Syn: Abies heterophylla Rafinesque 1832 (Taylor 1993). At the upper elevational limits of its distribution and under stressful conditions, T. heterophylla tends to resemble T. mertensiana, e.g., leaves are less strictly 2-ranked and stomatal bands on the abaxial leaf surfaces are less conspicuous than at lower elevations (Taylor 1993).
Trees to 60 (75) m; trunk to 200 cm dbh; crown narrowly conic. Bark gray-brown, scaly and moderately fissured. Twigs yellow-brown, finely pubescent. Buds ovoid, gray-brown, 2.5-3.5 mm. Leaves (5)10-20(30) mm, mostly appearing 2-ranked, flattened; abaxial surface glaucous with 2 broad, conspicuous stomatal bands, adaxial surface shiny green (yellow-green); margins minutely dentate. Ovulate cones ovoid, (1)1.5-2.5(3) × 1-2.5 cm; scales ovate, 8-15 × 6-10 mm, apex round to pointed. 2n=24 (Taylor 1993). Detailed information on pollen, including photomicrography, can be found in Davis (1999).
Canada: Alberta and British Columbia; USA: Alaska, Montana, Idaho, Washington, Oregon and California at 0-1830 m elevation in coastal to midmontane forests. It is a dominant species over much of its range (Taylor 1993). Hardy to Zone 6 (cold hardiness limit between -23.2°C and -17.8°C) (Bannister and Neuner 2001). See also Thompson et al. (1999).
Tsuga heterophylla is a dominant forest tree within its range. In low elevation coastal forests of Washington, Oregon and southern British Columbia, it shares dominance with Picea sitchensis, while in slightly drier environments from the western Cascade Range to its eastern range limits, its primary codominant is Pseudotsuga menziesii (Franklin and Dyrness 1988 and pers. obs.). Its primacy in the western coastal forests has several causes. Conifers in general do well in the wet Pacific Northwest because their evergreen habit allows them to maintain positive net rates of photosynthesis during the long, wet winters; because many of them are very shade-tolerant, able to survive in a relatively dark understory until death of overstory trees allows them to continue their growth; and because the infrequency of stand-destroying disturbance is readily exploited by these long-lived trees (Waring and Franklin 1979). Tsuga heterophylla does particularly well because the most common disturbance in the coastal temperate rainforest is windthrow, which may destroy single trees or, less commonly, may flatten whole forests across large swathes of the landscape. Tsuga heterophylla seedlings establish preferentially on organic substrates, especially down wood. This gives hemlock a significant competitive advantage over most other conifers in the region. Notably, Picea sitchensis shares this ability to readily establish on dead wood (Harmon and Franklin 1989).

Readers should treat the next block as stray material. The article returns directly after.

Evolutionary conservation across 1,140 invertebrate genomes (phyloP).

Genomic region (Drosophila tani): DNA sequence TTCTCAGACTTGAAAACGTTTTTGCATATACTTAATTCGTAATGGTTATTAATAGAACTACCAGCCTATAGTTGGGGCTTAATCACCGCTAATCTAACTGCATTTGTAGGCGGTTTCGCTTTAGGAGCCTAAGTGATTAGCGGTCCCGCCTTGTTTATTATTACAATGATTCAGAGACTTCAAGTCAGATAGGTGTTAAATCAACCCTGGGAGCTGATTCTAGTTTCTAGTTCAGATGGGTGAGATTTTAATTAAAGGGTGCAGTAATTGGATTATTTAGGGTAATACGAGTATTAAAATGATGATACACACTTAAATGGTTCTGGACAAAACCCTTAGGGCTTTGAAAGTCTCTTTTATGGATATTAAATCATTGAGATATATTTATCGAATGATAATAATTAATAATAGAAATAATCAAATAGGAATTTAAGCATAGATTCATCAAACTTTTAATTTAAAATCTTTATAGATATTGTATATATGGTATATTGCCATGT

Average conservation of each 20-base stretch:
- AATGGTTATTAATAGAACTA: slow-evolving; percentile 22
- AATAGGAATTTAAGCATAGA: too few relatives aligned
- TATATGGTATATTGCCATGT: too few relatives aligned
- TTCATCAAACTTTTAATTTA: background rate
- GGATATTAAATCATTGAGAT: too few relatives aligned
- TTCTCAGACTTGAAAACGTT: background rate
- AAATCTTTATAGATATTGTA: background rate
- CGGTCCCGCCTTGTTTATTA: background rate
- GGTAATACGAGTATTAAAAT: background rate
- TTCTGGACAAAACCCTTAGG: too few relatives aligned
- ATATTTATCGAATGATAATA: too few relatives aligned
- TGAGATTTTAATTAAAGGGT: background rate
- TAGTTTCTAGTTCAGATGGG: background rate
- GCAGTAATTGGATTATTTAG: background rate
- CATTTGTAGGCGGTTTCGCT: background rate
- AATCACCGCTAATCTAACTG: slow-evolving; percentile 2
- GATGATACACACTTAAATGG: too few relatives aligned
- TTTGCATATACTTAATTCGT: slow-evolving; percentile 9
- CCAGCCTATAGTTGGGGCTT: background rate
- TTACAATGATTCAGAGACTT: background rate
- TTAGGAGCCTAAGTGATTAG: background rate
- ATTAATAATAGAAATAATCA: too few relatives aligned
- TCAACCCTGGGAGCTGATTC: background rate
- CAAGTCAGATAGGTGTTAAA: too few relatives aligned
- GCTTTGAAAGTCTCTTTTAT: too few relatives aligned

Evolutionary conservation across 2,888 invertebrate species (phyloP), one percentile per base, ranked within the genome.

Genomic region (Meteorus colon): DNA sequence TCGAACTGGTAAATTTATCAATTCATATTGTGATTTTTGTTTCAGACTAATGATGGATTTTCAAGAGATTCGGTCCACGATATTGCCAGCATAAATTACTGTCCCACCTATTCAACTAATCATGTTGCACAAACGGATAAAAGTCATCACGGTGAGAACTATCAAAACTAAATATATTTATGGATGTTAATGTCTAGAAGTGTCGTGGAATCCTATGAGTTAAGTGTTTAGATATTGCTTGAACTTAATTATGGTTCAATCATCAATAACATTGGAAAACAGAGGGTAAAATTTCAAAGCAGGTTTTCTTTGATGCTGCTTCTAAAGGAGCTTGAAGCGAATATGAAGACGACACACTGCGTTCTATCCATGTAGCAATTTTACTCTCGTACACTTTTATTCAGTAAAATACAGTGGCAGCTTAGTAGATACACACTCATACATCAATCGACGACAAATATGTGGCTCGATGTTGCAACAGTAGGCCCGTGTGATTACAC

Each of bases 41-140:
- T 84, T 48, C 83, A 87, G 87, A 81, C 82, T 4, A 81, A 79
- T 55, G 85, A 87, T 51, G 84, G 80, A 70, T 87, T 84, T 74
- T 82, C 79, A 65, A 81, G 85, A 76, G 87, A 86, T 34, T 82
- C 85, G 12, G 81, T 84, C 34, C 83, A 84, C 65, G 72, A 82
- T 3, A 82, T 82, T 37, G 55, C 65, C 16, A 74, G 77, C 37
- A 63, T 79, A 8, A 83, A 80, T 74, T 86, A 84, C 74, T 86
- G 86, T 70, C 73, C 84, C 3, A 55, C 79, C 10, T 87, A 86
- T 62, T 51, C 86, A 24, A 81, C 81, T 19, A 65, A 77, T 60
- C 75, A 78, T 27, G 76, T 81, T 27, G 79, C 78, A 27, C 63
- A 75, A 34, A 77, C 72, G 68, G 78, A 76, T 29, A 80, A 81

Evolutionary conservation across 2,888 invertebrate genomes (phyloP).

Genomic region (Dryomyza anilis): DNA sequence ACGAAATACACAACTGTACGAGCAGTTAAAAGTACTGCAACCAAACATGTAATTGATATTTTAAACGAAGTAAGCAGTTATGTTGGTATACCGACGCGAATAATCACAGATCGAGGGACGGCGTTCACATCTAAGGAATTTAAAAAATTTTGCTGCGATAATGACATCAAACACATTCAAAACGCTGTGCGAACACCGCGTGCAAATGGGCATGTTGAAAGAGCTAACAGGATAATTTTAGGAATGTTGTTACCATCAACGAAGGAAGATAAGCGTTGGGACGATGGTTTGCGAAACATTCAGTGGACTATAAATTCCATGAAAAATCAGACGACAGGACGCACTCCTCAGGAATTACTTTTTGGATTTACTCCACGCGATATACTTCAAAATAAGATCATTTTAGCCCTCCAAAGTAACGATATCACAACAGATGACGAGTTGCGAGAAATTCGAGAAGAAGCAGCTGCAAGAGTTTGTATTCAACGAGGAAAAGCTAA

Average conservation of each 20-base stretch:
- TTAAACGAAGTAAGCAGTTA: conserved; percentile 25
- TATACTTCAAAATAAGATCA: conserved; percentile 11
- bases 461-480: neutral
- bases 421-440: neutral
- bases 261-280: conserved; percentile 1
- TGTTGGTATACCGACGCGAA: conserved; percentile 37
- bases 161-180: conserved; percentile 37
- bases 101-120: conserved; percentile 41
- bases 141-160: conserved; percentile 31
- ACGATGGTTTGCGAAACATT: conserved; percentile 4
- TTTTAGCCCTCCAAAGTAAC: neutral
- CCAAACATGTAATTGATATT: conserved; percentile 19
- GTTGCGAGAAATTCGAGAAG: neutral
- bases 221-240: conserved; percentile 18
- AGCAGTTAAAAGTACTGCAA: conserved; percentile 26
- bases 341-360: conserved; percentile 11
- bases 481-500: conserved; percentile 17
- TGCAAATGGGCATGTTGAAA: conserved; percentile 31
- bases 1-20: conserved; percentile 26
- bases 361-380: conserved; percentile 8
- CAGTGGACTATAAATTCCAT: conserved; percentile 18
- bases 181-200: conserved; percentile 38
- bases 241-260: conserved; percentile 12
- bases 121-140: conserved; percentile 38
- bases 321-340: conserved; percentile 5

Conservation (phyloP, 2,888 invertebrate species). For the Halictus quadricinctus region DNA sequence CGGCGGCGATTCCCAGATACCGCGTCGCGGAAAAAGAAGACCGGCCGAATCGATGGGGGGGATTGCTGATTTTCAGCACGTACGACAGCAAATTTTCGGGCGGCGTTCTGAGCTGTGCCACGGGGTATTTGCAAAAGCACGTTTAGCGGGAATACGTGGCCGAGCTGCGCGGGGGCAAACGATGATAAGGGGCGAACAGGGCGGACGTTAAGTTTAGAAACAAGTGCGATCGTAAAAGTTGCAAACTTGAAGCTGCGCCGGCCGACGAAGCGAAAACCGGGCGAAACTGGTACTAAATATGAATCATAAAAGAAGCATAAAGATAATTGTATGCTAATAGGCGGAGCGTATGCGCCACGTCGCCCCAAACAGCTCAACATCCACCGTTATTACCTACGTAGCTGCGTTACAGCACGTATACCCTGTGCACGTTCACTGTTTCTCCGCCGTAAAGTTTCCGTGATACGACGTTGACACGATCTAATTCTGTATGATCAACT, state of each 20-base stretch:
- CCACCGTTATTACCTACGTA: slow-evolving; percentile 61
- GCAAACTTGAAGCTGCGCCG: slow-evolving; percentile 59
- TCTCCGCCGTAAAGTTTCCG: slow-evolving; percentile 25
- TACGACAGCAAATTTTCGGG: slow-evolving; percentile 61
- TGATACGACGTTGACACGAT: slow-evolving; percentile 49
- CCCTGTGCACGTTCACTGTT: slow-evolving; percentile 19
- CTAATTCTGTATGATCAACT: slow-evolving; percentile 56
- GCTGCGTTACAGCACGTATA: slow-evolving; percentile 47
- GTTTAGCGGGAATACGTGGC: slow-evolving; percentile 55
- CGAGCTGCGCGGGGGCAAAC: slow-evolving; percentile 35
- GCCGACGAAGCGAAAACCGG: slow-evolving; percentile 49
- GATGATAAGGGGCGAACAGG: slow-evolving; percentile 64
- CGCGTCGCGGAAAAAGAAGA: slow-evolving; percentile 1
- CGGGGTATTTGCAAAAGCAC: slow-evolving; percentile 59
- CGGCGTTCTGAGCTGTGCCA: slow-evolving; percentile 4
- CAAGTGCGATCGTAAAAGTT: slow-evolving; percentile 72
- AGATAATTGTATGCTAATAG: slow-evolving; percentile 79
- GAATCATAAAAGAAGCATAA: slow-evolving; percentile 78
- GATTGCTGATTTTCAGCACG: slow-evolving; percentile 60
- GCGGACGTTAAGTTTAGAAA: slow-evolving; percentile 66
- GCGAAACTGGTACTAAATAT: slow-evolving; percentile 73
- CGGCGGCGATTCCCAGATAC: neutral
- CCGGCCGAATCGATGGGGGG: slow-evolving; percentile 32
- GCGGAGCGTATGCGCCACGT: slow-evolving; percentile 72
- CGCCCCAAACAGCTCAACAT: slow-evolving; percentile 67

Height 55 m, dbh 259 cm, crown spread 20 m; at Quisitis Point, Pacific Rim National Park, BC (Stoltmann 1987). Also, height 53 m, dbh 276 cm, crown spread 20 m, in Olympic National Park, WA (American Forests 1996). The latter tree is a fine example of what I call a pilgrimage tree: it has been on the record books for a long time (since 1947), is located in a beautiful place (not unusual for big trees), is not particularly difficult to find due to the volume of admirers who have beaten a path to it, but is growing is a place that requires some real commitment to get to. In this case the tree is at the east end of the Enchanted Valley and requires about a 15-mile hike in from the trailhead.
This is another one of those species (the others are Picea sitchensis and Pseudotsuga menziesii) where the tallest trees are just trying to keep up with even taller redwoods (Sequoia sempervirens) growing nearby. The tallest hemlock known, 83.34 m, was discovered in mid-November 2014 by Mario Vaden and Chris Atkins during explorations in Prairie Creek Redwoods State Park, California (Mario Vaden email 2014.11.23). Before that, the tallest known was "Tsunami", discovered on the day that the 2011 Japanese tsunami made landfall in nearby Crescent City, at 82.83 meters height; also discovered by Mario Vaden (Taylor 2011). Before that, the tallest known hemlock was 78.9 m tall, 140 cm dbh, also in Prairie Creek (R. Van Pelt e-mail 1998.03.18). I believe these trees are all still alive, suggesting that hidden out there somewhere in the redwoods are even taller hemlocks.